Mitsubishi unveils propane heat pump for residential applications
Mitsubishi Electric has developed an air-source heat pump that uses propane (R290) as the refrigerant. It can produce between 5 kW and 8.5 kW of heat and domestic hot water to a temperature of up to 75 C.
Mitsubishi Electric has unveiled an air-source heat pump to replace heat generators in existing buildings. It uses propane (R290) as the refrigerant.
“Our specialist trade partners in Germany have repeatedly approached us with requests for such a solution,” Dror Peled, deputy division manager at Mitsubishi Electric, said in a statement. “With our Ecodan models with the R290 refrigerant as a monoblock variant, we are now offering our customers entry into the renovation market with relatively high flow temperatures based on a natural refrigerant.”
The R290 Ecodan monoblock will be available with heating capacities of 5 kW, 6 kW, and 8 kW. There are also plans to expand the model series with higher heat outputs of up to 14 kW in the coming years, Mitsubishi said in a statement.
The heat pump can purportedly produce hot water up to 75 C with external air down to -15 C, or up to 65 C for air temperatures of up to -25 C.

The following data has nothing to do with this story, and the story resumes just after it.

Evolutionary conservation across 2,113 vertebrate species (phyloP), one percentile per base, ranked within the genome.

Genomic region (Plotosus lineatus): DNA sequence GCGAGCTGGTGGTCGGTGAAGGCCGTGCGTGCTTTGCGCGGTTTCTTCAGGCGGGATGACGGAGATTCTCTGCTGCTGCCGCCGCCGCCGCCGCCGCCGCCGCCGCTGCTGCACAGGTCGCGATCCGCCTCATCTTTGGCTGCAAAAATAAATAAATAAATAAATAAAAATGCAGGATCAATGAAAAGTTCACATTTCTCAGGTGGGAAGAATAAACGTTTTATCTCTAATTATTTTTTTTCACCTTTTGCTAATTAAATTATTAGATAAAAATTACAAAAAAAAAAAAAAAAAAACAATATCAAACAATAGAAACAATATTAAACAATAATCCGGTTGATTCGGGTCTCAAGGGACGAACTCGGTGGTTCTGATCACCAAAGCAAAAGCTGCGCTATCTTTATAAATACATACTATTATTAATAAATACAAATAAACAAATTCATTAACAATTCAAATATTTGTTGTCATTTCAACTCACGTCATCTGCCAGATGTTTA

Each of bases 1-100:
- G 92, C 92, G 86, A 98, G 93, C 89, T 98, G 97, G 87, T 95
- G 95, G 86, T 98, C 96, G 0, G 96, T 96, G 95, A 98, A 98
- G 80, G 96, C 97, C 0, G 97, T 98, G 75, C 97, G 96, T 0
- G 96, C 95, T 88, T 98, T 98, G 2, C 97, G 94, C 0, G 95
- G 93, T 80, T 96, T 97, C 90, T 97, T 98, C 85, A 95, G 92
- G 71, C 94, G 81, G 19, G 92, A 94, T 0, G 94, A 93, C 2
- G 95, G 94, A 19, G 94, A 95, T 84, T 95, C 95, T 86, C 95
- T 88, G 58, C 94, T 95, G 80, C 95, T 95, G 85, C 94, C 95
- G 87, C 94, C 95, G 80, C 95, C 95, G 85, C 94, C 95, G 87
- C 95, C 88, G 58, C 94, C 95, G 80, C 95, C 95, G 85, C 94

“Compared to conventional devices, this represents a significant expansion of the areas of application,” Mitsubishi claims, adding that for optimal energy-efficient operation, the recommended flow temperature is 55 C.
The new device is designed as a monoblock system with the option to add a hydro module as an internal unit or a buffer tank for hot water storage with a capacity of 200 or 300 liters.
Mitsubishi is selling the heat pump exclusively as a monoblock due to special safety requirements for heat pumps using propane as the refrigerant for residential applications.
“A closed refrigeration circuit operates in the outdoor unit, which requires no intervention during installation,” the manufacturer said. “The outdoor and indoor modules are connected via water-carrying pipes. In addition, the compressors and existing safety precautions within the heat pumps have been structurally adapted so that both the safe installation and operation of the new units can be carried out safely.”